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Confession and Forgiveness

Posted by Casey Pruitt on

This devotional was originally published on October 2, 2014.

We’ve all heard someone pray and ask for forgiveness of their sins or where they have failed God. I’m sure many reading this have done that exact thing. Why is that? Think about that for just a second. Why would someone who is a believer feel the need to ask for forgiveness for his or her sin? Why would someone pray congregationally or corporately and ask God to forgive us where we’ve failed him?

…to the praise of his glorious grace, with which he has blessed us in the Beloved. In him we have redemption through his blood, the forgiveness of our trespasses, according to the riches of his grace, which he lavished upon us, in all wisdom and insight.
— Ephesians 1:6–8

Our redemption was on the cross and is manifested in our salvation. Our sins were paid for at Calvary on the cross and were removed “as far as the east is from the west.” (see Psalm 103:12) So why do we need to ask for forgiveness? Our sins are already forgiven as believers through salvation — past, present and future.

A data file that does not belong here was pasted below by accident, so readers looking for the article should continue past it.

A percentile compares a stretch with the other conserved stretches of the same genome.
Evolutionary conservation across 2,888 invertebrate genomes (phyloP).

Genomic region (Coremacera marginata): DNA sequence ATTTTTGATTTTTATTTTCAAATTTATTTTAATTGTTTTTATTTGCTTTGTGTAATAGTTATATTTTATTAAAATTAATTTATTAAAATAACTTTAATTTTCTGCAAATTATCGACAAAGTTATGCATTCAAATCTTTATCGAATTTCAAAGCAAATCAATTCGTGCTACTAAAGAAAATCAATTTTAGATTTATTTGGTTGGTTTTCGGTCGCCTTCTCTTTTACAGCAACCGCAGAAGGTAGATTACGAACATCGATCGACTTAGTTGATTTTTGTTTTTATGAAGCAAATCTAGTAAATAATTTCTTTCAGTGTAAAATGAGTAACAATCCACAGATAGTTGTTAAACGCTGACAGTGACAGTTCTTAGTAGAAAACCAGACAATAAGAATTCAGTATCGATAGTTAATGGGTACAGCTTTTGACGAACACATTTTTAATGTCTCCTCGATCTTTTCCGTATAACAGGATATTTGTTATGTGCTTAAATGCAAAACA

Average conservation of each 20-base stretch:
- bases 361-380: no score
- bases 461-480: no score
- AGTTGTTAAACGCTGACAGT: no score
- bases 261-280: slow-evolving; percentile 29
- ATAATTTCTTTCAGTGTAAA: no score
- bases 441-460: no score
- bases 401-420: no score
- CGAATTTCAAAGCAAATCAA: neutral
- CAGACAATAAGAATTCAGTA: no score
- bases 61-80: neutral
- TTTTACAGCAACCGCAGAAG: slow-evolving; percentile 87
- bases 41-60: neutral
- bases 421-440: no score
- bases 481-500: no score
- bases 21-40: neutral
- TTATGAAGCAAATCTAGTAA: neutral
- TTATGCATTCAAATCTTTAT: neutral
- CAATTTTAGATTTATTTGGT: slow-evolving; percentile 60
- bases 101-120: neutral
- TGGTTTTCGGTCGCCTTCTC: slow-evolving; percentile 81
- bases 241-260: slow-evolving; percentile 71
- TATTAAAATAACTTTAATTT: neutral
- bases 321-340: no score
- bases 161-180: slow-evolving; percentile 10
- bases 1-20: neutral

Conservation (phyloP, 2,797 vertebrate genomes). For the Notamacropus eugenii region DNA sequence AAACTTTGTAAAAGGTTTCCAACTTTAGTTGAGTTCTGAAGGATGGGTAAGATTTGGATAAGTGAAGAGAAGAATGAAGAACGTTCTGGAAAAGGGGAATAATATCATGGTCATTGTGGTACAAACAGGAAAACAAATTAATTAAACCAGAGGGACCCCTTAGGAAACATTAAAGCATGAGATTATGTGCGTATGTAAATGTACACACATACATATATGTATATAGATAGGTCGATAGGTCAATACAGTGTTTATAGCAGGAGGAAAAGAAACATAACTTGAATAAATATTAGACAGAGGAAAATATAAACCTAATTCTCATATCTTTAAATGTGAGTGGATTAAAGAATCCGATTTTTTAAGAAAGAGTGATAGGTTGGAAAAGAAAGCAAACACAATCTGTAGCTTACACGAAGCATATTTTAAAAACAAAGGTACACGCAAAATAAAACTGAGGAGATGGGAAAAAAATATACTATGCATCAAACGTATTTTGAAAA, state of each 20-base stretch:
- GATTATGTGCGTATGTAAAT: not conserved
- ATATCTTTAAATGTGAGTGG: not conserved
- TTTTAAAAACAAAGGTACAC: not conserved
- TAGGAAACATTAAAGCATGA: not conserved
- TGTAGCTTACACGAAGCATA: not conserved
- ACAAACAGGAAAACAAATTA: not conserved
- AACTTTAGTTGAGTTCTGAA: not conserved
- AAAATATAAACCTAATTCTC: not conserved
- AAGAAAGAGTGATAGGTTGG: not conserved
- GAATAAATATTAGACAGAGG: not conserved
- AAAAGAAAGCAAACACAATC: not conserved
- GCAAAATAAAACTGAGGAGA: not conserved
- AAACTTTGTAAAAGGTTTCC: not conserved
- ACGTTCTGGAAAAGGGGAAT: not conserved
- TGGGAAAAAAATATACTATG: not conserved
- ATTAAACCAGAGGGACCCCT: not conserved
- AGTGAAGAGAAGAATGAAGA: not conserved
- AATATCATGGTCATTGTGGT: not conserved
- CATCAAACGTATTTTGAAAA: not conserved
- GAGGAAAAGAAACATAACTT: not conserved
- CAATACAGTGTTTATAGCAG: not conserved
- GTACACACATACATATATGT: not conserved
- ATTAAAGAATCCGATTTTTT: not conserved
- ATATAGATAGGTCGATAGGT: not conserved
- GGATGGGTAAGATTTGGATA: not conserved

I was taught at an early age to ask for forgiveness as basically a prerequisite to the forgiveness, as if God were in heaven, looking down with arms crossed, shaking his head saying, “Not until you ask!” That is just not the case for us Christians. Our sins are already forgiven, and they have no hold on you! Jesus’ death on the cross satisfied God’s wrath on sin, and no further payment is required. So is it important to acknowledge sin? Again, why would a Christian ask for forgiveness? What should be our response?

If we confess our sins, he is faithful and just to forgive our sins and to cleanse us from all unrighteousness.
— 1 John 1:9

As a Christian, there is no need to ask for forgiveness. Instead, our response should be confession to God of our sins and failures and seeking repentance. Again, God is not keeping score of sins vs. what we have asked forgiveness for. Confession is a vital part of Christianity and having a relationship with the Lord. Confession is almost always scary but is always healthy. It does not require institutionalized confession, such as confessing to a priest, but confessing to the Lord and to one another helps you grow spiritually and brings about accountability. Confession is humbling. Confession can be freeing in some ways. It allows it to be outward instead of having it burden you on the inside. You find encouragement in confession to God and believers when you see God that still loves you in spite of yourself.

There is therefore now no condemnation for those who are in Christ Jesus.
— Romans 8:1

We are free from the burden of sin through Christ Jesus. Yes, there will be hardship and consequences for our sin, but they do not keep us from a relationship with God or from being used to further his kingdom. As a believer, your sins are forgiven. They do not define you. Satan wants you to believe that they do, but it’s just not true, and we have scripture to prove it. Live boldly and confidently in Christ and his love for you today, and know that you are not condemned by your depravity.

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